11. Allen-MX8

    Allen-MX8 Member

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    I have a Remington 700 VLS in .22-250 with a heavy barrel and a Leupold 6.5 X 20 scope and I like it very much.

    I do reload for it.

    Allen
     
  12. RunGunIPSC

    RunGunIPSC TS Member

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    OK,OK. If you have to do one gun,get the 22-250. This figures you will will want to reload. I had a Remm 788 in that caliber. I had 2 loads. One loaded down to 223 velocity & one hot to get way out there. That saves your bbl. If you don't want to reload,223 only if you will be shooting a lot(more than couple hundred a yr.) Get the cheapest 24" heavy bbl Savage to save & have the best chance for good groups.
     
  13. Chango2

    Chango2 Active Member

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    Both require working up handloads and making your own ammo for best performance...the typical stuff, case preparation, bullet seating depth just barely touching the lands, a target/varmint bullet, not a jacketed bullet, and the like. The .223 will take the most abuse re. barrel heat and abuse, tghe .22-250 comes into its own after around 250 yards. Get both, eventually and handload for both. Also, buy good brass and if you have the means (meaning time and space at home), keep brass seperated for your particular rifle and necksize only after firing. Varget ammunition works great under a big temperature range as I recall, and the bulletsmith and Sierra bullets may still offer on the phone advice for free re. loads and technique. Not sure about that any more...but might be.

    Also, the Savage rifle with the laminate, not plastic stock, is generally more accurate since the barrel is less likely to be in any bind. Get that model. Also, torque the action into the scope via pound inch wrench for consistency, and lap the scope rings. All these little things help and are not "over the top", but add to the enjoyment when one shoots an awesome group or makes "the" shot to remember.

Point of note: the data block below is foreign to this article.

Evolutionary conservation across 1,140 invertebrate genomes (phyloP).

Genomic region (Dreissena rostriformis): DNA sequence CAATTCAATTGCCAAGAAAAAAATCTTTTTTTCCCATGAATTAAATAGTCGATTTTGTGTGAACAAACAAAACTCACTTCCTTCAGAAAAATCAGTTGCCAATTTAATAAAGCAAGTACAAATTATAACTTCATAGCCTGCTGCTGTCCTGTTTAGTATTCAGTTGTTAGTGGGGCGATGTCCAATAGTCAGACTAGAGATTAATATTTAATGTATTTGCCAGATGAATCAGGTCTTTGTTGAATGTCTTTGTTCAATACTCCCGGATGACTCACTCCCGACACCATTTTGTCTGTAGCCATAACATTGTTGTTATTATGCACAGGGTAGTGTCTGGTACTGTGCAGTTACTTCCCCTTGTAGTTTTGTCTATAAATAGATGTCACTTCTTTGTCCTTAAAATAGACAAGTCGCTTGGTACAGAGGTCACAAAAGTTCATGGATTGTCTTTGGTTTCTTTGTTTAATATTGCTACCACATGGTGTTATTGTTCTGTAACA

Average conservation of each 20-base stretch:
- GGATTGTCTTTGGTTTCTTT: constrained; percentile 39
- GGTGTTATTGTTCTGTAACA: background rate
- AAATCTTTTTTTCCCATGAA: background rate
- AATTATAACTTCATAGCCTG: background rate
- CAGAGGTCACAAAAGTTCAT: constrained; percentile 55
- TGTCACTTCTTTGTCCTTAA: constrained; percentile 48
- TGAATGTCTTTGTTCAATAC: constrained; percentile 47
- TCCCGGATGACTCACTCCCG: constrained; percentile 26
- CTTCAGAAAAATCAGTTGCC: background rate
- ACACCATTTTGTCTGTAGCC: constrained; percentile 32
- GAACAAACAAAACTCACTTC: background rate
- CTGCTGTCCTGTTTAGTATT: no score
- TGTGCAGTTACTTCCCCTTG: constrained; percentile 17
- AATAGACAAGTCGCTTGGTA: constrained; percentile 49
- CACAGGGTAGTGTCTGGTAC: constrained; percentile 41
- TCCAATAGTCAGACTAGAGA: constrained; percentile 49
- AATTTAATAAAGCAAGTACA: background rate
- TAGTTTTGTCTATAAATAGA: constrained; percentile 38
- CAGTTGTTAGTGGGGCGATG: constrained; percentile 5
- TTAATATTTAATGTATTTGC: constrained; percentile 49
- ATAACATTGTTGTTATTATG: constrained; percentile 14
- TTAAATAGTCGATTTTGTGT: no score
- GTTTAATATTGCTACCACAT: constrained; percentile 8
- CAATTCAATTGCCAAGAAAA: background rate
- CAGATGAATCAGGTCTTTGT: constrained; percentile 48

14. Brian in Oregon

    Brian in Oregon Well-Known Member

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    The new synthetic Accu-Stock has an aluminum skeletal frame and the barrel does not touch the stock. But it costs more than a laminated stock.
     
  15. Chango2

    Chango2 Active Member

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    Brian, that sounds great and very worthwhile. I have an older Savage 220 Swift single shot rifle and it is one mean and accurate varmint killer.
     
  16. Rick in Ohio

    Rick in Ohio Member

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    IF I was you DR Longshot I would look in to buying a 204 and forget the 223.
    The 204 will fly as fast and its as flat shooting as the 22-250.

    I have kill a lot coyotes and ground hogs with the 204. The 204 is also a grand round if you plan to go prairie dog/ coyote hunting out west.

    If you reload you can push a 39gr V-Max bullet 4000fps out of a 204 but the case's will not last long for you is the down side. Myself I think the 204 is about best varmint round made.
     
  17. Bob Griffith

    Bob Griffith Member

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    22-250 all the way. The .223 is a good cartridge, but when the ranges get longer, the 22-250 will leave the 223 in the dust.
     
  18. sernv99

    sernv99 Active Member

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    when faced with the "the sky is falling" chicken littles, as happened after Nov. 2008, you had .223 disappear from off the shelves quickly and when it did become available sporadically, there was obscene price gouging. The mall ninja Rambo wannabes were hording the stuff. It seemed to have leveled off in 2010. Might be something to factor in unless you reload or have a good supply of .223 brass.
     
  19. bodybuilder

    bodybuilder TS Member

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    I have the Axis in .223 very accurate gun but they probably are in any caliber. I like it but we only have groundhogs around here and with a good hollow point I would shoot at them up to about 400 yards. it just depends on what you like. It is like comparing the 25-06 to a .270 The .270 has a little more power but do you really need it?
     
  20. Barkingspider21

    Barkingspider21 Member

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    22-250 is a faster round BUT it will also burn out the barrel a lot sooner than the .223. Agood stainless .223 bbl should last at least 6,000 rounds befor replacement, I seriously doubt a .22-250 would last half as long before accuracy decreased to unacceptable levels. BTW I am a Master Class high power shooter,classed by the NRA. Woody Sullivan